- Standard Number:
OSHA requirements are set by statute, standards and regulations. Our interpretation letters explain these requirements and how they apply to particular circumstances, but they cannot create additional employer obligations. This letter constitutes OSHA's interpretation of the requirements discussed. Note that our enforcement guidance may be affected by changes to OSHA rules. Also, from time to time we update our guidance in response to new information. To keep apprised of such developments, you can consult OSHA's website at https://www.osha.gov.
October 12, 1977
Mr. Howard Lawrence President
Post Office Box 744
Sunbury, Pennsylvania 17801
Dear Mr. Lawrence:
This is in response to your letter of September 21, 1977, addressed to Mr. David W. Hadden, regarding the use of carbon zinc batteries in blasting galvanometers.
29 CFR 1926.906(q) in construction standards states:
Blasters, when testing circuits to charged holes, shall use only blasting galvanometers equipped with a silver chloride call especially designed for this purpose.
29 CFR 1910.109(e)(4)(vii) in general industry standards states:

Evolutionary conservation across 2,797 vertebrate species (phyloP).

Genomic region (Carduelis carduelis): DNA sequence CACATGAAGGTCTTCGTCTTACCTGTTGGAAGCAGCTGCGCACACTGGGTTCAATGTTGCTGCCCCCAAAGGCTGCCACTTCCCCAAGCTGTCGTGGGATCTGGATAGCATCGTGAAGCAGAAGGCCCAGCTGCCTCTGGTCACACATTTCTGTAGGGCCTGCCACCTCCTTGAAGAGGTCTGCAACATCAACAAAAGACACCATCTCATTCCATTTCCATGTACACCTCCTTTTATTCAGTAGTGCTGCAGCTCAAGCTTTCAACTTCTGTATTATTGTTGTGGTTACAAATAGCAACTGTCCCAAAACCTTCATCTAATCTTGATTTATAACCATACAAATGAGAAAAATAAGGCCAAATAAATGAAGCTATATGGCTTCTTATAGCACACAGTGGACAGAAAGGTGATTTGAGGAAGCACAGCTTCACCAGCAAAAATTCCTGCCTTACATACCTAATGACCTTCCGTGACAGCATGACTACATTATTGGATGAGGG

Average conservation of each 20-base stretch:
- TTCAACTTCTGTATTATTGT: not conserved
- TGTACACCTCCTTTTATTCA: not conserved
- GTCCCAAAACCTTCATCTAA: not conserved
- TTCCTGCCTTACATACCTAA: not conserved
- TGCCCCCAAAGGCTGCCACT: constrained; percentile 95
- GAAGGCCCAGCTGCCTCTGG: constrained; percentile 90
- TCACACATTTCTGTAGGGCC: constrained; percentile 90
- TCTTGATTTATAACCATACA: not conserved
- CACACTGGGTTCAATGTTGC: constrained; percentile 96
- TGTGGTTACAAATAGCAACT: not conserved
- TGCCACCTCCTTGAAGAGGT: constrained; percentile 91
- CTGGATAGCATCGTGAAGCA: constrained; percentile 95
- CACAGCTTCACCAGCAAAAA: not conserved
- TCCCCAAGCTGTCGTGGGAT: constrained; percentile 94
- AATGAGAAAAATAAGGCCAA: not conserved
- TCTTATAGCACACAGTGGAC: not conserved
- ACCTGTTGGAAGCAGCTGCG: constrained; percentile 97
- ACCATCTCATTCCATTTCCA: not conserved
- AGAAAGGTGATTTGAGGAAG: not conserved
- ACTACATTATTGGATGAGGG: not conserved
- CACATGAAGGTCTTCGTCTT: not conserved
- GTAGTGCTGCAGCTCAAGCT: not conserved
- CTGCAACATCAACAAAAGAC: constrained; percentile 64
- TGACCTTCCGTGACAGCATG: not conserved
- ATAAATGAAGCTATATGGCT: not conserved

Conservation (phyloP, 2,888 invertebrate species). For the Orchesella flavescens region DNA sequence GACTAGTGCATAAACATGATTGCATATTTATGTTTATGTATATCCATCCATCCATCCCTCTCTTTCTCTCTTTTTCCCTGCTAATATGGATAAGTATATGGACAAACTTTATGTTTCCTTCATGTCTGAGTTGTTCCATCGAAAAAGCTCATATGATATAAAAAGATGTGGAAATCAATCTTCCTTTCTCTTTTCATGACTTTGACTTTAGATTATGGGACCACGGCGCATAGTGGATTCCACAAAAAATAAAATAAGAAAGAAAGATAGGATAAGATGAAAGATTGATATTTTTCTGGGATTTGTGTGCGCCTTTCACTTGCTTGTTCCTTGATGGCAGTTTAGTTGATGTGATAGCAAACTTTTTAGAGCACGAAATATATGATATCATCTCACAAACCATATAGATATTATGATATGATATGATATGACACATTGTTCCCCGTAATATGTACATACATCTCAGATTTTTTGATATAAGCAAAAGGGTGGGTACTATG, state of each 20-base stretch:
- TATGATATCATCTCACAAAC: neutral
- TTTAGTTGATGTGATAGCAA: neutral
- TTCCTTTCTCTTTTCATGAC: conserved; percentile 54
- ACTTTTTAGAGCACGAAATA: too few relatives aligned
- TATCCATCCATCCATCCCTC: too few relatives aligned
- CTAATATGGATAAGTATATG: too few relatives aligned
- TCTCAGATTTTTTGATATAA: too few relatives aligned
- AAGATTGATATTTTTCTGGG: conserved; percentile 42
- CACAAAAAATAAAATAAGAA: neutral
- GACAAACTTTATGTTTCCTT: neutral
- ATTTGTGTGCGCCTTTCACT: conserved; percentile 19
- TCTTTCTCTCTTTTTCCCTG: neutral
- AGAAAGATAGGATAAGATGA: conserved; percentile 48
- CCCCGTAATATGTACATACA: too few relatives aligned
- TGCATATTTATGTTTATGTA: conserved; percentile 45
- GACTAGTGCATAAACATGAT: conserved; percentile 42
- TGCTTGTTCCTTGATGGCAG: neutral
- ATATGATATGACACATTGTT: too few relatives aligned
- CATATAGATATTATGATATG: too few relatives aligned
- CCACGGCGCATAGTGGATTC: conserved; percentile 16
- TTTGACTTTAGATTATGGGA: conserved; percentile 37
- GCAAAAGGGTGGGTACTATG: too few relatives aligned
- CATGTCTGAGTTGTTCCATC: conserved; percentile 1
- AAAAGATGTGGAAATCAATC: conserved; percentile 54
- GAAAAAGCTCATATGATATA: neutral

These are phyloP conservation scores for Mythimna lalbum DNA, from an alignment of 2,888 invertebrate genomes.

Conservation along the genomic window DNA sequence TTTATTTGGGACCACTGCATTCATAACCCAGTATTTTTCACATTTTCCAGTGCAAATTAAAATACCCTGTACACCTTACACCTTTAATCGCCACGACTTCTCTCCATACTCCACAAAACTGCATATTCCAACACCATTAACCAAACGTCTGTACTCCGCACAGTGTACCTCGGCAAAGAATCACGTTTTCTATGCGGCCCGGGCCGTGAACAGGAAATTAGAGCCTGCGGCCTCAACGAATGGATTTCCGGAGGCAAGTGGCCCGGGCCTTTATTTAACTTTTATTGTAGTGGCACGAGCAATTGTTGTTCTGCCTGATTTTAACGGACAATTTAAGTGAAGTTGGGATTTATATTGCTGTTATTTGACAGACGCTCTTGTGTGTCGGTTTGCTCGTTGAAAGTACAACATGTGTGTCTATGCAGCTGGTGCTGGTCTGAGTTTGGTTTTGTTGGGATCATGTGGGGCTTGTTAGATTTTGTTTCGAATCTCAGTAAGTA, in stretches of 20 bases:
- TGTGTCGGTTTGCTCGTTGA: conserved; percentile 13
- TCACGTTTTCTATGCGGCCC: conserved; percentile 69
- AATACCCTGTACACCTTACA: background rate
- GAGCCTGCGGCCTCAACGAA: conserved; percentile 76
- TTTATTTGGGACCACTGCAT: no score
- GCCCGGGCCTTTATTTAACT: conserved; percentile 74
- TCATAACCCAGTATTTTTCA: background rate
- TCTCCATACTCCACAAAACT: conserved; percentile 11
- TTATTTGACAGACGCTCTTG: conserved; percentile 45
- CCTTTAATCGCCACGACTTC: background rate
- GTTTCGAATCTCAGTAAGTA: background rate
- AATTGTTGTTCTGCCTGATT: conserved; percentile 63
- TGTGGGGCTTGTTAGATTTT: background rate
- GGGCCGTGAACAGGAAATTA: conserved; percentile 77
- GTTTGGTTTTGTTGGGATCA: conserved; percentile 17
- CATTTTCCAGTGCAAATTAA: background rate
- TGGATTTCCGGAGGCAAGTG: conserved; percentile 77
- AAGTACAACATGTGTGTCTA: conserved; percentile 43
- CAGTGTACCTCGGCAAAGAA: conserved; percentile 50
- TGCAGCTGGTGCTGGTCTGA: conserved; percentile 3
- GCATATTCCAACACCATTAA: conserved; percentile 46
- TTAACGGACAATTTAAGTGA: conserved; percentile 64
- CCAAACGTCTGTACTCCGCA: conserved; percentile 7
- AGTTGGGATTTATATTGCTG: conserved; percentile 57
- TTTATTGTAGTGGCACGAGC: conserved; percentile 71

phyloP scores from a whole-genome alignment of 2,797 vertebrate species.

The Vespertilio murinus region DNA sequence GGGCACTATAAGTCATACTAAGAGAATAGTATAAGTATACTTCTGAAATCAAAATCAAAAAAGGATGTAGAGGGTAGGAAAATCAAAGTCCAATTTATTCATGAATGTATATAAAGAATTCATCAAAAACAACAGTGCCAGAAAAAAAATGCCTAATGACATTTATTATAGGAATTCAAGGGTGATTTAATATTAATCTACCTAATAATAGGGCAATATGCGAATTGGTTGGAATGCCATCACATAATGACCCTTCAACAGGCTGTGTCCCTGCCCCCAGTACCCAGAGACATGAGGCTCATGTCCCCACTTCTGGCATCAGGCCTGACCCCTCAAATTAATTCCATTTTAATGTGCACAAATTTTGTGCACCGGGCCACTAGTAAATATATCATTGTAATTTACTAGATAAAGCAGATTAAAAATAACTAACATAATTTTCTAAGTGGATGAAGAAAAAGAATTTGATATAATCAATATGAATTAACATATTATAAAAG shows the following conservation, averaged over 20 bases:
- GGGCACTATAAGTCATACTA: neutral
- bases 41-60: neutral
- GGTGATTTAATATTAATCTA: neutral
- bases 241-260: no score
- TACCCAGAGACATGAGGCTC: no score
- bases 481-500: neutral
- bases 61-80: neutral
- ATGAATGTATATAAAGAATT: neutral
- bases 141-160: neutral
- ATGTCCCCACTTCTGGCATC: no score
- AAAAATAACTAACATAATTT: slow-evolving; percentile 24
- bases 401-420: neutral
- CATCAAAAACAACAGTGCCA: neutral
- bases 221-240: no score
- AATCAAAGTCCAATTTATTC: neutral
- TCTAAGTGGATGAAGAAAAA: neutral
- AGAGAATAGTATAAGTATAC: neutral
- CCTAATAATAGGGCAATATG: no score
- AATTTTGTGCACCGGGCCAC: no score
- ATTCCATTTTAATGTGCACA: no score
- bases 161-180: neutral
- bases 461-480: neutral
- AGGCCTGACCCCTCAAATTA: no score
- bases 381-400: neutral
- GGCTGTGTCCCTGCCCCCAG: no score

Blasters, when testing circuits to charged holes, shall use only blasting galvanometers designed for this purpose.
The Occupational Safety and Health Administration (OSHA) enforces the aforementioned standards as written. To answer your specific question, there are two parts.
First, OSHA construction standards prohibit the use of all batteries, except a silver chloride cell designed for the purpose, in blasting galvanometers.
Second, OSHA general industry standards permit the use of any type battery in blasting galvanometers, if the blasting galvanometer, including the energy source, is designed for the purpose.
The Office of Standards has your comments, as well as other interested parties' comments, for consideration in reviewing standards covering the type instruments and power sources the blaster uses in testing circuits to charge holes.
If I may be of any further assistance please feel free to contact me.
John K. Barto, Chief
Division of Occupational Safety Programming